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County OKs old mill tax district

| December 9, 2004 11:00 PM

By Brent Shrum Western News Reporter

The Lincoln County Commissioners this week approved the formation of a tax increment financing industrial district for the former mill property now owned by the county port authority.

The district will divert increased tax revenue from improvements at the site back to the port authority to fund additional improvements.

Because the site is publicly owned, it is exempt from normal property taxes. Tenants on the site will pay a beneficial use tax, however, which is equivalent to the property tax that would otherwise be paid.

³It¹s to have a level playing field for those who are on private property as opposed to being on tax-exempt property,² said Commissioner Rita Windom.

Once facilities on the property are assessed for the beneficial use tax, those valuations will form a baseline for the tax increment financing district. Any increase in tax revenues stemming from a rise in valuations above that baseline will go to the port authority to finance further improvements on the property. Increased valuations could result from general improvements to the site or specific improvements to individual buildings as well as from the construction of new buildings.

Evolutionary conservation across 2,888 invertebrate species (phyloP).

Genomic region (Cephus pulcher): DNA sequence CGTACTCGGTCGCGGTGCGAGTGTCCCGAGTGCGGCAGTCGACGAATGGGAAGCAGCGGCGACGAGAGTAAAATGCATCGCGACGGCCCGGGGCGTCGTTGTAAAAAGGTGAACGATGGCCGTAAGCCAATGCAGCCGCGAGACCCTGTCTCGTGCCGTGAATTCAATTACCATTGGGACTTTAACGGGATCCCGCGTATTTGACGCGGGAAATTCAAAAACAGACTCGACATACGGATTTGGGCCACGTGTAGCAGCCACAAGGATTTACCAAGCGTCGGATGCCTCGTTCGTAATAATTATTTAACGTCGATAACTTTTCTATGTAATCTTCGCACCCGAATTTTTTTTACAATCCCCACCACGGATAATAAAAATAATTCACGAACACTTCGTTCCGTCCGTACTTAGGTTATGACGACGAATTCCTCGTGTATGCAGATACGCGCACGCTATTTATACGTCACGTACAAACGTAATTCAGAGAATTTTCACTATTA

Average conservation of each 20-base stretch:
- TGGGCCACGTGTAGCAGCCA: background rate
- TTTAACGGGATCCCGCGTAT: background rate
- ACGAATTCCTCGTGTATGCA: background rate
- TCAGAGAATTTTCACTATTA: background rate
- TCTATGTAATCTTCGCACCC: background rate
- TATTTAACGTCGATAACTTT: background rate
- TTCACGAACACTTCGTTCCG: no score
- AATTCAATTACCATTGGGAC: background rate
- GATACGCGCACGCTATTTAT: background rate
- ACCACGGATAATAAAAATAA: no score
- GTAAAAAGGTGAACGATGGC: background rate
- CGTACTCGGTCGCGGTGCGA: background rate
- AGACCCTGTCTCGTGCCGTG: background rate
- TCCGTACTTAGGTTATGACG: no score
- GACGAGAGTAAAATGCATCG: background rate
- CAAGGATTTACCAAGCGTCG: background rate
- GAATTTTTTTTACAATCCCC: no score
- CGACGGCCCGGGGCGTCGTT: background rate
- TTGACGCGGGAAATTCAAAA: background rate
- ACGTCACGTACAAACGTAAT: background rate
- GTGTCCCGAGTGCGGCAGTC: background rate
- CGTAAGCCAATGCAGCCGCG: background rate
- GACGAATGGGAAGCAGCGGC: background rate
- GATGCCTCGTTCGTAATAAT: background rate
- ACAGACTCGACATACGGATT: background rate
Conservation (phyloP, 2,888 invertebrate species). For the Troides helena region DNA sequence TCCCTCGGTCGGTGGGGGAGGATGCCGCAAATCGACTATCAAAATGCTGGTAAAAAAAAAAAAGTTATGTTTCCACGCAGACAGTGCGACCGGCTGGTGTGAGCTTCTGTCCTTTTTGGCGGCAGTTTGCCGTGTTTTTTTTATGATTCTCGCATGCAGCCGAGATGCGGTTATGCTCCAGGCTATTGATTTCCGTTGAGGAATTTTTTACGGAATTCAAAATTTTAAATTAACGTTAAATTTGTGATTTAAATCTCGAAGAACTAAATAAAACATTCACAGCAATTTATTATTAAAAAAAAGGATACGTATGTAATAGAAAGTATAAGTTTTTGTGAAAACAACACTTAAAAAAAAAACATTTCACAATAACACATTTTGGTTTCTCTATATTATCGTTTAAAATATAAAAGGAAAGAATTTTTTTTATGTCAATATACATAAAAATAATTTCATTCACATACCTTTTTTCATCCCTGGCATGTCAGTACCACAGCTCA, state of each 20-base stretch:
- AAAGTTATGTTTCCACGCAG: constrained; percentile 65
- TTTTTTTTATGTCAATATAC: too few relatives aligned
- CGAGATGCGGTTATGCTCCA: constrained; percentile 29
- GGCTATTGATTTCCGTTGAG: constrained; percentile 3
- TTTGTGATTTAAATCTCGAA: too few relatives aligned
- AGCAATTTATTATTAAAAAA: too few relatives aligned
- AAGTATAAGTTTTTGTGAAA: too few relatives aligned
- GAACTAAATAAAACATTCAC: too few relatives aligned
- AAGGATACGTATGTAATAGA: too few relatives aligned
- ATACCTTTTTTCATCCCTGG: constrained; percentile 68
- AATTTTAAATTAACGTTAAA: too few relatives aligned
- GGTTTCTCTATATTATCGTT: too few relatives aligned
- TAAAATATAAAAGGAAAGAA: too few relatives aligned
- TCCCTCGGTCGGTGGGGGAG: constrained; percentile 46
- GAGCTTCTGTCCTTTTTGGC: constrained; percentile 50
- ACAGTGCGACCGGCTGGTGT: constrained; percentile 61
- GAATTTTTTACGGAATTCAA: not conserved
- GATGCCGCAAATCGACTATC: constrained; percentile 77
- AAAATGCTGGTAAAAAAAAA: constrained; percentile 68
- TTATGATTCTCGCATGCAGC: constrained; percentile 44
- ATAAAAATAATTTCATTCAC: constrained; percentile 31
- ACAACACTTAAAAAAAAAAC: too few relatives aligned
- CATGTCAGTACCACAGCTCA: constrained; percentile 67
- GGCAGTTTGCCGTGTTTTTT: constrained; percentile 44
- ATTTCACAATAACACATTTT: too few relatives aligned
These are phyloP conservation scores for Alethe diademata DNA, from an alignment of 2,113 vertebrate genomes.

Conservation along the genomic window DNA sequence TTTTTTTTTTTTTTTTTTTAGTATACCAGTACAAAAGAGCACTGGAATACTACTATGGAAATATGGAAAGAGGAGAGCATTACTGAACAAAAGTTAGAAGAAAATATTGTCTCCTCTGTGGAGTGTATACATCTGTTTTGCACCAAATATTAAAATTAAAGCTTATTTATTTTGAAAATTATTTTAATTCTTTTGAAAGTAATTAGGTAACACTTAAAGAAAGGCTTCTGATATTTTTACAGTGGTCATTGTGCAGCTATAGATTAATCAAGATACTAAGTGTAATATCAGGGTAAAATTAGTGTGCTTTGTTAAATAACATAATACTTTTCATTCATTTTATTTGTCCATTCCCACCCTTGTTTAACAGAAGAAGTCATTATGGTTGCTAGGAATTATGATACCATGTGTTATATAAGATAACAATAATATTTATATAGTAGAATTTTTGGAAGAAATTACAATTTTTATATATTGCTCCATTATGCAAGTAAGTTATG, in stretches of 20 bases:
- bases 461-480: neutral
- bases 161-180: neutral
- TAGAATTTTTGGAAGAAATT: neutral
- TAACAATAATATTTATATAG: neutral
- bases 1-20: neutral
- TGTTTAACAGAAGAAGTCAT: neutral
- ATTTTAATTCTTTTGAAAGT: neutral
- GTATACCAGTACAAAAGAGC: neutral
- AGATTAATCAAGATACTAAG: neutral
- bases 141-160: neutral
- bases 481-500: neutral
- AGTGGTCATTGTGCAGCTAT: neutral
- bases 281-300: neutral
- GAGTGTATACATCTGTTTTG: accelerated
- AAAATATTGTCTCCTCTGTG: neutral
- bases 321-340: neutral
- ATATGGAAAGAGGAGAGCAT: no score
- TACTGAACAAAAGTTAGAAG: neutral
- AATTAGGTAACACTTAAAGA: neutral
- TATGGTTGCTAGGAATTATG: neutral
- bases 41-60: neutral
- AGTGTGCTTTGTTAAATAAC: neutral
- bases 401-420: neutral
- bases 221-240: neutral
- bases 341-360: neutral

The funds generated by the district can be used to pay off bonds, which would pay for ³major infrastructure improvements,² said Kootenai River Development Council director Paul Rumelhart.

The district will have a lifespan of 20 years.

The port authority acquired the 400-acre property from Stimson Lumber Co. at the end of last year. At the time the port authority took ownership, there were around 30 jobs on the site at Stimson¹s finger-joint plant. There are currently more than 100 jobs on the site with around 25 of them new to the area.

According to port authority board chairman Jim Mayo, most of the usable space in existing buildings on the property is already rented or soon will be, and the port authority is negotiating with a light manufacturing firm that would employ 40 to 50 people and require a new building.

The port authority is nearing the point where rental income is enough to maintain the site. Operation and maintenance is currently subsidized by a $96,000 loan from the city¹s economic development fund, calculated as the minimum required to maintain the property for one year. Earlier this week, the council approved a $300,000 grant to the port authority from the same fund that will be used to fund construction and other site improvements as they are needed.